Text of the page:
As international online access grows, students are increasingly participating in a global community. Cultural groups, however, can have different perspectives on how to communicate online. For this reason, it is important that today’s students learn how to address cultural communication expectations when interacting in cyberspace. This paper presents activities and resources instructors can use to familiarize students with the international nature of online discourse.
While Internet use remains somewhat restricted to Western cultures, international online access is increasing with amazing speed. In fact, one recent statistic indicates the number of global Internet users grew from 563 million to 580 million in the last half of 2002 alone (Nielsen NetRatings, 2003).
In industrialized nations, Internet access and use is expanding at an impressive pace. According to one report, nearly 466 Swedes, 685 Brits, and 1,800 Germans open a new online brokerage account every day (Going for brokers, 2000). Additionally, some 60% of German adults, 54% of adults in the United Kingdom, and 43% of adults in France are now online (Measuring worldwide Net usage, 2004). In Japan, over 50% of the adult population are online, and the total number of Japanese Internet users increased by some 13.49 million in 2002 (AsiaBiz Tech, 2003).
The most astounding international growth, however, has been taking place in developing nations. In India, for example, government policies to increase online access have allowed the nation to become a leading location for software programming and information technology production (Kripalani & Engardio, 2003; When India wires up, 2000). Moreover, the number of Internet connections in India is projected to grow by as much as 11-fold in the next 4 years (Pastore, 2004). In China, similar kinds of policies have allowed the number of Internet users to grow from 2.1 million in 1999 to nearly 60 million by the end of 2002, and the number of digital subscriber line (DSL) connections in China is also growing rapidly (Greenspan, 2003; Section IV survey results, 2003; Wired China, 2000).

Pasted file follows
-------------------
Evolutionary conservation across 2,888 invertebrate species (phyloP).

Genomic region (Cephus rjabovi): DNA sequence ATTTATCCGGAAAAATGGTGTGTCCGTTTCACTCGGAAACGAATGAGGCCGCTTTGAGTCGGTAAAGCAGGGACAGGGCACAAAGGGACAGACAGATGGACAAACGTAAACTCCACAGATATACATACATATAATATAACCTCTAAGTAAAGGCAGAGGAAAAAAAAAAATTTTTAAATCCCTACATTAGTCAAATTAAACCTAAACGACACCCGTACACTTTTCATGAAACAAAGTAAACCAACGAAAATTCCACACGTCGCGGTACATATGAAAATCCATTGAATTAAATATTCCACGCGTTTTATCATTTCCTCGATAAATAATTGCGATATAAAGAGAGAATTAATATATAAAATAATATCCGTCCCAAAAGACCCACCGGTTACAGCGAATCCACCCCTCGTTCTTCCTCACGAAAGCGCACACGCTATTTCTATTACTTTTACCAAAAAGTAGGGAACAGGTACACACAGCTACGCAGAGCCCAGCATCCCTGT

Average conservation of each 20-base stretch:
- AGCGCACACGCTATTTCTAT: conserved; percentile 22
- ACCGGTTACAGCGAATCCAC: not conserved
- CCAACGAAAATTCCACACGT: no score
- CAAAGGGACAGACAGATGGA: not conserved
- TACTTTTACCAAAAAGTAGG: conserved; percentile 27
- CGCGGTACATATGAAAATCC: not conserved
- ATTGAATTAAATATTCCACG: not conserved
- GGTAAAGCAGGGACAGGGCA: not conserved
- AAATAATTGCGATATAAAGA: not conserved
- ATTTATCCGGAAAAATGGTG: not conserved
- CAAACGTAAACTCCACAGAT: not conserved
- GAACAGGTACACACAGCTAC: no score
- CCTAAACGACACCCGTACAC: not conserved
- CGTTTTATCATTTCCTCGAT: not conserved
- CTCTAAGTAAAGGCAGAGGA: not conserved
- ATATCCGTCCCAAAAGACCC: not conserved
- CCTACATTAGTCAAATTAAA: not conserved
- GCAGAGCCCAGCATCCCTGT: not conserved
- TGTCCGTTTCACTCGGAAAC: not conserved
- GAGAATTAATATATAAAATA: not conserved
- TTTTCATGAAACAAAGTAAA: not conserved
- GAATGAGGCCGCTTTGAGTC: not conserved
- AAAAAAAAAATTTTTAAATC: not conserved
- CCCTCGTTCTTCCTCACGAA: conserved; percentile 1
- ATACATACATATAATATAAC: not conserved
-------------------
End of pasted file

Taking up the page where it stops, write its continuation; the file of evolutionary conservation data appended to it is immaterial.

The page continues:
In other regions, such as Africa, the United Nations and private companies have undertaken initiatives to increase online access across the continent (Kalia, 2001; Tapping in to Africa, 2000). These factors are perhaps the reason for which Africa’s number of dial-up Internet connections has grown by some 20% in the past 2 years (Reuters, 2002). At the same time, Global Crossings Ltd. has completed a project that uses fiber optics to give, “multinational companies the ability to communicate with Latin America as efficiently as with any other region” (Tying Latin America together, 2001, p. 9). This development, combined with the world’s lowest Wi-Fi (wireless fidelity) costs, could lead to a rapid growth in Latin America’s Internet usage in the future (11 trends to watch in 2004, 2004). Additionally, the number of individuals going online in Eastern Europe is expected to climb from 17% to 27% by 2006—a trend that could increase Internet-based outsourcing activities that are already expanding in this region (IDC Research, 2003; The new geography of the IT industry, 2003).
Key Terms in this Chapter
Comparative Online Analysis of Cultures (COAC): A process in which individuals compare online media designed for two different cultural audiences in order to determine how cultures differ in their design expectations.
Users: Individuals who use online media as a mechanism for accessing, presenting, or exchanging information.
Dial-Up Internet Connection: Method of using telephone lines to “call in” to a server that then allows the individual to access the Internet and the World Wide Web.
Machine Translation (MT): Using special software programs to translate passages of written text from one language to another.
Wi-Fi: Abbreviation for wireless fidelity, which involves the use of wireless communication technologies to access the Internet or the World Wide Web.
Online: Related to or involving the use of the Internet or the World Wide Web.
Gisting: Using computing technologies to provide a rough or imperfect but understandable translation of a text.
Digital Subscriber Line (DSL): A mechanism for transmitting online information through telephone lines but at a faster speed than permitted by a normal telephone connection.